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North Carolina has begun the process of regulating per- and polyfluoroalkyl substances (“PFAS”) in drinking water and groundwater.  This client alert reflects the status of PFAS regulations in North Carolina as of November 16, 2021

Drinking Water Regulations

Summary:  The North Carolina Department of Health and Human Services (“NC DHHS”) has set a health goal for GenX in drinking water at 140 parts per trillion (“ppt”).  According to NC DHHS, the health screening goal is protective for all individuals, including the most vulnerable populations.  Drinking water well sampling for GenX compounds began in 2012 on a limited basis near the Cape Fear River, and has significantly expanded to include testing in nearby areas.

Health Advisory                

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NC Department of Environmental Quality (“NCDEQ”) GenX Information

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GenX Surface Water Sampling Sites (including an interactive map with numerous sampling results)

Visit GenX website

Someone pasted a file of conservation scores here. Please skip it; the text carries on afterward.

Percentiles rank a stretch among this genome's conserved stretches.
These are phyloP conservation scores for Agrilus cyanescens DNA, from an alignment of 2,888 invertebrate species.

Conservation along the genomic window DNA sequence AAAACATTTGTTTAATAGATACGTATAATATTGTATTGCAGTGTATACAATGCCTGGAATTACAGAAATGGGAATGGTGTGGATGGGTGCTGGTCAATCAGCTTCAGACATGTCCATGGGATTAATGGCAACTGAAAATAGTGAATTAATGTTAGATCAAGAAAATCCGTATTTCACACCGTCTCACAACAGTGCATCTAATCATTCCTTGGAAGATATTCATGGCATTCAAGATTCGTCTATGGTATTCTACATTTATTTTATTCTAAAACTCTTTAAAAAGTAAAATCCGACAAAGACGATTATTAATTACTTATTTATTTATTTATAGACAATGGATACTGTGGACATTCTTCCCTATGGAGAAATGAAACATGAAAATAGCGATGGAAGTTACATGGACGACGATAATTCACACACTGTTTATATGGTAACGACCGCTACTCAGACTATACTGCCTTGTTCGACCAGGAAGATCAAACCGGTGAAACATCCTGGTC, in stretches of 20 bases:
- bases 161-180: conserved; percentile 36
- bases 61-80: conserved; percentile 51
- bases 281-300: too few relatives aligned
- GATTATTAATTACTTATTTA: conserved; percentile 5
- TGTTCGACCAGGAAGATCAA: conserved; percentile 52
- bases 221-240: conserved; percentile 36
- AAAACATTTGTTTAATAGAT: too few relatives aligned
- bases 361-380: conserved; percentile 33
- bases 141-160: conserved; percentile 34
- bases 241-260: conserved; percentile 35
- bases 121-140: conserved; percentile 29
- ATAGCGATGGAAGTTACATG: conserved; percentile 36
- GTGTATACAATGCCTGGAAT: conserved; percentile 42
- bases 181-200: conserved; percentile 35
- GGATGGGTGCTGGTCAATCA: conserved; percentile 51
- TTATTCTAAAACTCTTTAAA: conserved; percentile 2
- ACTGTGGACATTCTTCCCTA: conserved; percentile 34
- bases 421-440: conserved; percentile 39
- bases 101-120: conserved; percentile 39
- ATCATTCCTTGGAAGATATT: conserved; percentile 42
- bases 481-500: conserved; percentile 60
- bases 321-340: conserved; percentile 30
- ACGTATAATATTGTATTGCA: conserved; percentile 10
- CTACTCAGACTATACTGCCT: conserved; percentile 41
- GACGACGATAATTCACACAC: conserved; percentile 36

Groundwater Regulations

Summary:

  • There is an Interim Maximum Allowable Concentration of 2,000 ppt for PFOA.
  • The North Carolina Division of Water Resources (“DWR”) has proposed a rule that, if promulgated, would establish the maximum concentration of PFOA and PFOS (combined) in groundwater at 70 ppt. 

Regulation, 15A NCAC 02L.0202 (expressed in µg/L)

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Proposed Standard

Managing Emerging Compounds in Water and Groundwater Triennial Review and Rulemaking

 

 

EPA GenX Chemicals Human Health Toxicity Assessments, dated October 2021:  https://www.epa.gov/chemical-research/human-health-toxicity-assessments-genx-chemicals

For more information on PFAS chemicals, and the regulatory and litigation risks that they pose, please visit our PFAS webpage.  If you have a question about how to manage PFAS risk in North Carolina, or any other jurisdiction, please contact Tom Lee, John Kindschuh, Elyse Voyen, or any other member of our PFAS team at Bryan Cave Leighton Paisner LLP.

This document provides a general summary and is for information/educational purposes only. It is not intended to be comprehensive, nor does it constitute legal advice. Specific legal advice should always be sought before taking or refraining from taking any action.